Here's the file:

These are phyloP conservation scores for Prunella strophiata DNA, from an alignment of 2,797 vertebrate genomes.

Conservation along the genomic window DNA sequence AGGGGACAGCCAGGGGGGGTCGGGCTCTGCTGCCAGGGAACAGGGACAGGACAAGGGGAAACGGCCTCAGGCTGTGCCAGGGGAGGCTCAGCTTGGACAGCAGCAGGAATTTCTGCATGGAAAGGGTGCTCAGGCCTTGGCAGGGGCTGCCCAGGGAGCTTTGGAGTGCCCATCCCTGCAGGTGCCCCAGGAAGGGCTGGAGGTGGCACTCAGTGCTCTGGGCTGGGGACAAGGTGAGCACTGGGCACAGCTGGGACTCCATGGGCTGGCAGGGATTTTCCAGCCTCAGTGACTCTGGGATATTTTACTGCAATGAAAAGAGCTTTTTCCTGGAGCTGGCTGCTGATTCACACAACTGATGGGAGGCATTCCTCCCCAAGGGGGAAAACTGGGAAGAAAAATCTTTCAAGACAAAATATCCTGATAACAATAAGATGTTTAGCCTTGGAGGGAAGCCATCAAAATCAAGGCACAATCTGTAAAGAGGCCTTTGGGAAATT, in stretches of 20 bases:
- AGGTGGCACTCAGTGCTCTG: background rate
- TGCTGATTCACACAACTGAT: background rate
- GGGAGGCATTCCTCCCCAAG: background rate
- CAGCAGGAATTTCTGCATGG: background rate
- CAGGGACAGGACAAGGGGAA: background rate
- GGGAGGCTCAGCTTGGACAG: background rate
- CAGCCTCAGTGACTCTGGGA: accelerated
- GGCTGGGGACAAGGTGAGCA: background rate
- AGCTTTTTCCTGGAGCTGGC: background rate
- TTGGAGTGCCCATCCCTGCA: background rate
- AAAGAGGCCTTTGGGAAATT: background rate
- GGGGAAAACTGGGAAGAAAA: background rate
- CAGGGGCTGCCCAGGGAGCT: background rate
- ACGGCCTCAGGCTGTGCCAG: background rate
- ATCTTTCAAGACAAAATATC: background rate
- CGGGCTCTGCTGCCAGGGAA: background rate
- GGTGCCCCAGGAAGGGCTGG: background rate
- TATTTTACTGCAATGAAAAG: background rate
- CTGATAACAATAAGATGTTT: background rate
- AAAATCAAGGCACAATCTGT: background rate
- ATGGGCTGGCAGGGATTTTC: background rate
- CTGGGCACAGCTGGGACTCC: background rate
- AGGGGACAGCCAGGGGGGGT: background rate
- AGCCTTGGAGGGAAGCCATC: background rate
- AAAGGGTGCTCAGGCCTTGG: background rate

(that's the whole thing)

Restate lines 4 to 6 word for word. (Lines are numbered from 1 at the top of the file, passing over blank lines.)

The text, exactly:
- TGCTGATTCACACAACTGAT: background rate
- GGGAGGCATTCCTCCCCAAG: background rate
- CAGCAGGAATTTCTGCATGG: background rate